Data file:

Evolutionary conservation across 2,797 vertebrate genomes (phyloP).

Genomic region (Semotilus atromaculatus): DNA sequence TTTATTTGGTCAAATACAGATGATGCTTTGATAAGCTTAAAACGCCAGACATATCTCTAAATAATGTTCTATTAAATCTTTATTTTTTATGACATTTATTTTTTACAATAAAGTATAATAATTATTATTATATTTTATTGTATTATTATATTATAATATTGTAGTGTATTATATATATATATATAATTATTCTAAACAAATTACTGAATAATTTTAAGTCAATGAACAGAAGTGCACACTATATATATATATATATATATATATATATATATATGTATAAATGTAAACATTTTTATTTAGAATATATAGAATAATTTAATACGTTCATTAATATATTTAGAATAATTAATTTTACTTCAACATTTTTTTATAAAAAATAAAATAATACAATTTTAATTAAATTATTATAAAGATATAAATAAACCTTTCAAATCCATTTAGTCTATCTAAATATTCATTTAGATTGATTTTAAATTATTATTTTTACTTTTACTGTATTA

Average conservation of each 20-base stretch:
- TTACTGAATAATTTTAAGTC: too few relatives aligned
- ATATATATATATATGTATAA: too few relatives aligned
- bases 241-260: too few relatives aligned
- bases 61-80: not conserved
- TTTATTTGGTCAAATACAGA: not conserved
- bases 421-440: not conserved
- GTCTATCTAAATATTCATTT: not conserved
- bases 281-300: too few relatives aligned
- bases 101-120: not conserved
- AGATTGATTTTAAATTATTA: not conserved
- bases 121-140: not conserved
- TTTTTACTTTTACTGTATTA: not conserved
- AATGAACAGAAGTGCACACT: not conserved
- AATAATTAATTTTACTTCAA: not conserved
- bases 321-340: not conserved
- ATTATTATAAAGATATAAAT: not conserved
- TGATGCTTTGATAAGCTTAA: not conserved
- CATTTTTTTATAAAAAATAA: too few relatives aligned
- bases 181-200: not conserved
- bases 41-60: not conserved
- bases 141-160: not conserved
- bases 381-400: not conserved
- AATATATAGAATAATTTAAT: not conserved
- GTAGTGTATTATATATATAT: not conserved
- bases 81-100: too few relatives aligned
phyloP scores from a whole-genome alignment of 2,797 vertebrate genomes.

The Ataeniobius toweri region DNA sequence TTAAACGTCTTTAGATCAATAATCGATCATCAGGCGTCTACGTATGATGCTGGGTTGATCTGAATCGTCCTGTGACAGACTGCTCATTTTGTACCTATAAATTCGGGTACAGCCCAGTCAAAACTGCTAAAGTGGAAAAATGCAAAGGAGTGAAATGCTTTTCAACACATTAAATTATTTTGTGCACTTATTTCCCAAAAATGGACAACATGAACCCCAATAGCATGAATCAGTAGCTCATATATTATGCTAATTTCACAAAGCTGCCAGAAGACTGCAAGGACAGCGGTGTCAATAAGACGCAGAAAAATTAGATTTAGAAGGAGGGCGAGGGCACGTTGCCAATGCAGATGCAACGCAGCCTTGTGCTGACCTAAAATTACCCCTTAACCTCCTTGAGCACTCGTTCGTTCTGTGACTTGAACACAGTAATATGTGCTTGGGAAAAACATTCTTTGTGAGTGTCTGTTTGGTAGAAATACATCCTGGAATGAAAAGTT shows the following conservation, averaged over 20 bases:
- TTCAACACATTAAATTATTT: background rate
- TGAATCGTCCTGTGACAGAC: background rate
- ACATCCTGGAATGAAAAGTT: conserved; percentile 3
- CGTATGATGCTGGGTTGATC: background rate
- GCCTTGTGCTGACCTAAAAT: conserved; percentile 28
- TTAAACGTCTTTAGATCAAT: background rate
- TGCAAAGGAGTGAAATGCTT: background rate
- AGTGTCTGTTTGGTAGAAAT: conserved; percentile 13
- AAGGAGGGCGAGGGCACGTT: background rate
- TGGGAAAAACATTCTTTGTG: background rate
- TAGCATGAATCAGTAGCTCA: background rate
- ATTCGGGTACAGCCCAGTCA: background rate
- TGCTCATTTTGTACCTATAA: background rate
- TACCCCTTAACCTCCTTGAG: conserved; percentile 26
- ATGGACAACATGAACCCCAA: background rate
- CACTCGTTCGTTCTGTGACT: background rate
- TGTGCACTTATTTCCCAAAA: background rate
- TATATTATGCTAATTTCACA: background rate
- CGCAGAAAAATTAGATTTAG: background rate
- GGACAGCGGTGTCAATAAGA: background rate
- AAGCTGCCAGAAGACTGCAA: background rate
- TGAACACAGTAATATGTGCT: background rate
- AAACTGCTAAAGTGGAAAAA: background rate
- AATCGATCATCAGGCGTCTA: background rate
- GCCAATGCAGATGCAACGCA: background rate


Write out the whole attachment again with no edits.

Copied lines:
Evolutionary conservation across 2,797 vertebrate genomes (phyloP).

Genomic region (Semotilus atromaculatus): DNA sequence TTTATTTGGTCAAATACAGATGATGCTTTGATAAGCTTAAAACGCCAGACATATCTCTAAATAATGTTCTATTAAATCTTTATTTTTTATGACATTTATTTTTTACAATAAAGTATAATAATTATTATTATATTTTATTGTATTATTATATTATAATATTGTAGTGTATTATATATATATATATAATTATTCTAAACAAATTACTGAATAATTTTAAGTCAATGAACAGAAGTGCACACTATATATATATATATATATATATATATATATATATGTATAAATGTAAACATTTTTATTTAGAATATATAGAATAATTTAATACGTTCATTAATATATTTAGAATAATTAATTTTACTTCAACATTTTTTTATAAAAAATAAAATAATACAATTTTAATTAAATTATTATAAAGATATAAATAAACCTTTCAAATCCATTTAGTCTATCTAAATATTCATTTAGATTGATTTTAAATTATTATTTTTACTTTTACTGTATTA

Average conservation of each 20-base stretch:
- TTACTGAATAATTTTAAGTC: too few relatives aligned
- ATATATATATATATGTATAA: too few relatives aligned
- bases 241-260: too few relatives aligned
- bases 61-80: not conserved
- TTTATTTGGTCAAATACAGA: not conserved
- bases 421-440: not conserved
- GTCTATCTAAATATTCATTT: not conserved
- bases 281-300: too few relatives aligned
- bases 101-120: not conserved
- AGATTGATTTTAAATTATTA: not conserved
- bases 121-140: not conserved
- TTTTTACTTTTACTGTATTA: not conserved
- AATGAACAGAAGTGCACACT: not conserved
- AATAATTAATTTTACTTCAA: not conserved
- bases 321-340: not conserved
- ATTATTATAAAGATATAAAT: not conserved
- TGATGCTTTGATAAGCTTAA: not conserved
- CATTTTTTTATAAAAAATAA: too few relatives aligned
- bases 181-200: not conserved
- bases 41-60: not conserved
- bases 141-160: not conserved
- bases 381-400: not conserved
- AATATATAGAATAATTTAAT: not conserved
- GTAGTGTATTATATATATAT: not conserved
- bases 81-100: too few relatives aligned
phyloP scores from a whole-genome alignment of 2,797 vertebrate genomes.

The Ataeniobius toweri region DNA sequence TTAAACGTCTTTAGATCAATAATCGATCATCAGGCGTCTACGTATGATGCTGGGTTGATCTGAATCGTCCTGTGACAGACTGCTCATTTTGTACCTATAAATTCGGGTACAGCCCAGTCAAAACTGCTAAAGTGGAAAAATGCAAAGGAGTGAAATGCTTTTCAACACATTAAATTATTTTGTGCACTTATTTCCCAAAAATGGACAACATGAACCCCAATAGCATGAATCAGTAGCTCATATATTATGCTAATTTCACAAAGCTGCCAGAAGACTGCAAGGACAGCGGTGTCAATAAGACGCAGAAAAATTAGATTTAGAAGGAGGGCGAGGGCACGTTGCCAATGCAGATGCAACGCAGCCTTGTGCTGACCTAAAATTACCCCTTAACCTCCTTGAGCACTCGTTCGTTCTGTGACTTGAACACAGTAATATGTGCTTGGGAAAAACATTCTTTGTGAGTGTCTGTTTGGTAGAAATACATCCTGGAATGAAAAGTT shows the following conservation, averaged over 20 bases:
- TTCAACACATTAAATTATTT: background rate
- TGAATCGTCCTGTGACAGAC: background rate
- ACATCCTGGAATGAAAAGTT: conserved; percentile 3
- CGTATGATGCTGGGTTGATC: background rate
- GCCTTGTGCTGACCTAAAAT: conserved; percentile 28
- TTAAACGTCTTTAGATCAAT: background rate
- TGCAAAGGAGTGAAATGCTT: background rate
- AGTGTCTGTTTGGTAGAAAT: conserved; percentile 13
- AAGGAGGGCGAGGGCACGTT: background rate
- TGGGAAAAACATTCTTTGTG: background rate
- TAGCATGAATCAGTAGCTCA: background rate
- ATTCGGGTACAGCCCAGTCA: background rate
- TGCTCATTTTGTACCTATAA: background rate
- TACCCCTTAACCTCCTTGAG: conserved; percentile 26
- ATGGACAACATGAACCCCAA: background rate
- CACTCGTTCGTTCTGTGACT: background rate
- TGTGCACTTATTTCCCAAAA: background rate
- TATATTATGCTAATTTCACA: background rate
- CGCAGAAAAATTAGATTTAG: background rate
- GGACAGCGGTGTCAATAAGA: background rate
- AAGCTGCCAGAAGACTGCAA: background rate
- TGAACACAGTAATATGTGCT: background rate
- AAACTGCTAAAGTGGAAAAA: background rate
- AATCGATCATCAGGCGTCTA: background rate
- GCCAATGCAGATGCAACGCA: background rate